can I use a PNP transistor to invert switch operation?

Discussion in 'General Electronics Chat' started by jarl, Apr 6, 2012.

  1. jarl

    Thread Starter Member

    May 16, 2009
    16
    0
    Hi Guys. I'm sure that this has been done a million times before, but try putting "making an open switch closed" or similar into google and see how far that gets you :rolleyes:

    I have two problems. One is a custom SPST push switch- replacement is not an option unfortunately. I want to invert it's operation- I want it to pass current when in the "open" position, but not when in the "closed" position. Is there a simple chip I can use to achieve this?

    The second is very similar, but it's a tilt switch. The switch opens when horizontal, I want it closed!

    The solution I have thought of uses a PNP transistor - Chop the wire after the switch. Connect the switch end of the cut wire to the transistor base, connect the free wire to the transistor collector, and connect the transistor emitter to the pre-switch wire.

    When base voltage is low (switch open) then current will flow though the transistor, and when base voltage is high (switch closed) the transistor will prevent current flow. Is this right?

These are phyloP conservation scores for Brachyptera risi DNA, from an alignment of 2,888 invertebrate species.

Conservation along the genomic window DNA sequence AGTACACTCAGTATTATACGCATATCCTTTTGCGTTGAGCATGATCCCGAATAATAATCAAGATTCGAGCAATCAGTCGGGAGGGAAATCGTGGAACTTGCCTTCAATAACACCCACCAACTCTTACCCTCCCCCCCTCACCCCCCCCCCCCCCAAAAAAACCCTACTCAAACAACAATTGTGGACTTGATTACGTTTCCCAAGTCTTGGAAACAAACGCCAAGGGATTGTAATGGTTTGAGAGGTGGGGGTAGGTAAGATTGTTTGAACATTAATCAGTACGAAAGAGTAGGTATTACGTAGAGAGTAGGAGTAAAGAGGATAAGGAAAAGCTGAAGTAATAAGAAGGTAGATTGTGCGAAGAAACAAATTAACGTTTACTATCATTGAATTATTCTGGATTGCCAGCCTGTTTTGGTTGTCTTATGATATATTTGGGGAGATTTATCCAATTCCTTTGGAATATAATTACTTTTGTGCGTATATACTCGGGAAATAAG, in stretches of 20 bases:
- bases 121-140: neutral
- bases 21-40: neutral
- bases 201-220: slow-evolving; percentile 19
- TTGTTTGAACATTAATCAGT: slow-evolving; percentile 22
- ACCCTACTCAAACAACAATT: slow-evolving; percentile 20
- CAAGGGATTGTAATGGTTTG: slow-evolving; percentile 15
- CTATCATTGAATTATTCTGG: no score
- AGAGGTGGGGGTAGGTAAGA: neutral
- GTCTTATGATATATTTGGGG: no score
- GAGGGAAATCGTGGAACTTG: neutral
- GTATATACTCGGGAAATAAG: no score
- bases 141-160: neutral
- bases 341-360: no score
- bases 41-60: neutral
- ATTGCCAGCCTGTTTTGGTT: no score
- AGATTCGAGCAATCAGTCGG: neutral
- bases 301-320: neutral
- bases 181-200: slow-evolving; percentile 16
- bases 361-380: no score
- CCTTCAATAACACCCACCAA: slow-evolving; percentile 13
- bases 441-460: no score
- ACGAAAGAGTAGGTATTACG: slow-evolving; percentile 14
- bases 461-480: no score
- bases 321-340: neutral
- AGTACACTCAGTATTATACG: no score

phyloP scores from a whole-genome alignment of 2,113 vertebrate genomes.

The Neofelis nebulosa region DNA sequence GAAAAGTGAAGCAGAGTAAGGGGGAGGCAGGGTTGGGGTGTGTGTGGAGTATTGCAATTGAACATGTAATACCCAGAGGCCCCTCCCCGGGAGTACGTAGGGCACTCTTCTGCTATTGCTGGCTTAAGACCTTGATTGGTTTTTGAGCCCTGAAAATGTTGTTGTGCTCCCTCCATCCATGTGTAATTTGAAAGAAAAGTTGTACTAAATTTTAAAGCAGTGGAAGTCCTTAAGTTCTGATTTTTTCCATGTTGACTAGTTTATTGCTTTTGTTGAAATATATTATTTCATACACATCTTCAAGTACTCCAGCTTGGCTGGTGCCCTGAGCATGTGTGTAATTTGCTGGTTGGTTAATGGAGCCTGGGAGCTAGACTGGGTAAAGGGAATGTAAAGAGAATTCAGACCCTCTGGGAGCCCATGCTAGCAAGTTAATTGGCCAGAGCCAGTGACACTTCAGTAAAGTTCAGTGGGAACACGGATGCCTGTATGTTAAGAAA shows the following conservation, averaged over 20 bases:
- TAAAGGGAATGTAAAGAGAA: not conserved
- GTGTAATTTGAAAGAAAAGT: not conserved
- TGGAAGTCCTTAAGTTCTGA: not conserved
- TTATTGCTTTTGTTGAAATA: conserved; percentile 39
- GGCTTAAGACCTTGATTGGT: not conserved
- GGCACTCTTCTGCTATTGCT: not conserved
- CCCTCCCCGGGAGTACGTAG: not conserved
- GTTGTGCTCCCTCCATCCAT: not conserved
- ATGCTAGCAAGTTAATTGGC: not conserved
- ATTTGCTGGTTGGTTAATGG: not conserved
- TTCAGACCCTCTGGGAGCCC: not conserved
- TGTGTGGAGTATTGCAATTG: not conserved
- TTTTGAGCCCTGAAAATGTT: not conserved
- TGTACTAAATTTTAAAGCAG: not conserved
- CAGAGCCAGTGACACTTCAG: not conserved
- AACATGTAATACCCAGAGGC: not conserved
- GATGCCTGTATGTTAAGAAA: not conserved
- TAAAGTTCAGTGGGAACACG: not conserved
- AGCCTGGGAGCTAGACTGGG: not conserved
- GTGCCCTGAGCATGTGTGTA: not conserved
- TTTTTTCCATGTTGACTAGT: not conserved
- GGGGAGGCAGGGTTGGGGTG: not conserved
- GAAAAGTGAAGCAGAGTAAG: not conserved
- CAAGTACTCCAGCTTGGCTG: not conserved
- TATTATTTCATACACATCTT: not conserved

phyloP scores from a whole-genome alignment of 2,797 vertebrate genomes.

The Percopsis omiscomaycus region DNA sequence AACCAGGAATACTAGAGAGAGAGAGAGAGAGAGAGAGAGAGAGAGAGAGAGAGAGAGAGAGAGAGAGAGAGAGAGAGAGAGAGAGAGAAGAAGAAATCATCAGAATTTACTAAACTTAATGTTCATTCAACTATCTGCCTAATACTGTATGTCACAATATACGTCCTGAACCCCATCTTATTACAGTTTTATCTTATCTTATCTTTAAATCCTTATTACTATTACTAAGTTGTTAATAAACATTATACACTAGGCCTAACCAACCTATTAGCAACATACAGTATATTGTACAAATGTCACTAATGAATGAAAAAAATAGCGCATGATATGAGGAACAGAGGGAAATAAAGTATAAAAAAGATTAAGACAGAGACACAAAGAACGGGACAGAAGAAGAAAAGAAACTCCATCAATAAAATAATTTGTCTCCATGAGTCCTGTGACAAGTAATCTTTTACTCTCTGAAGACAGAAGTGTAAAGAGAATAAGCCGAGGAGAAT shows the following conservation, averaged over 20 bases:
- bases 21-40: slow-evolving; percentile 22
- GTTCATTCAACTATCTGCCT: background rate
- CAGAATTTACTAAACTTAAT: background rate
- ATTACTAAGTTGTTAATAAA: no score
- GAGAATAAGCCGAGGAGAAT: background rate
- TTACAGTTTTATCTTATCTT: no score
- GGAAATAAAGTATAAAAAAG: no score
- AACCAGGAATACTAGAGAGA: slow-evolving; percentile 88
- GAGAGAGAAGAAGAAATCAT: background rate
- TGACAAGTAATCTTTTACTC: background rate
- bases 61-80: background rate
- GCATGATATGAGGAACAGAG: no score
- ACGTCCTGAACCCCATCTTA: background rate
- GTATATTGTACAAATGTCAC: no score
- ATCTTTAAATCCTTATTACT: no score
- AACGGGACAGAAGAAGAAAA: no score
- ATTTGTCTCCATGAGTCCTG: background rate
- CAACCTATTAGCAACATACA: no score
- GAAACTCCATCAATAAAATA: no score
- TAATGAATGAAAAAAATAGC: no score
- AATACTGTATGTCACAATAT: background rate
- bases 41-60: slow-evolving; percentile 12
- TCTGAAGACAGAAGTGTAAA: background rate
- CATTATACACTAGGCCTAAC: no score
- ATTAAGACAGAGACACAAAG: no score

What about the gain element of a transistor? Could that cause damage to other electrics downstream? As I understand it, the gain element only applies when the transistor is not fully on or fully off, which are the only two states I'll be using it in, so I don't need to worry.

    Finally, is there a better way to achieve what I'm trying to do??!

    Thanks!
     
    Last edited: Apr 6, 2012
  2. panic mode

    Senior Member

    Oct 10, 2011
    1,320
    304
    can you post your circuit?
     
  3. #12

    Expert

    Nov 30, 2010
    16,298
    6,810
    Without any details, the best I could recommend is a relay. Transistors don't universally work with both polarities, AC voltage, any and all levels of current, any and all levels of voltage, etc.

    Must have details.
     
  4. crutschow

    Expert

    Mar 14, 2008
    13,016
    3,235
    Yes, we need details.

    What is the current voltage and current level you need to switch?

    Is the voltage AC or DC?
     
  5. jarl

    Thread Starter Member

    May 16, 2009
    16
    0
  6. panic mode

    Senior Member

    Oct 10, 2011
    1,320
    304
    add 1k resistor from base to DC ground
     
    jarl likes this.
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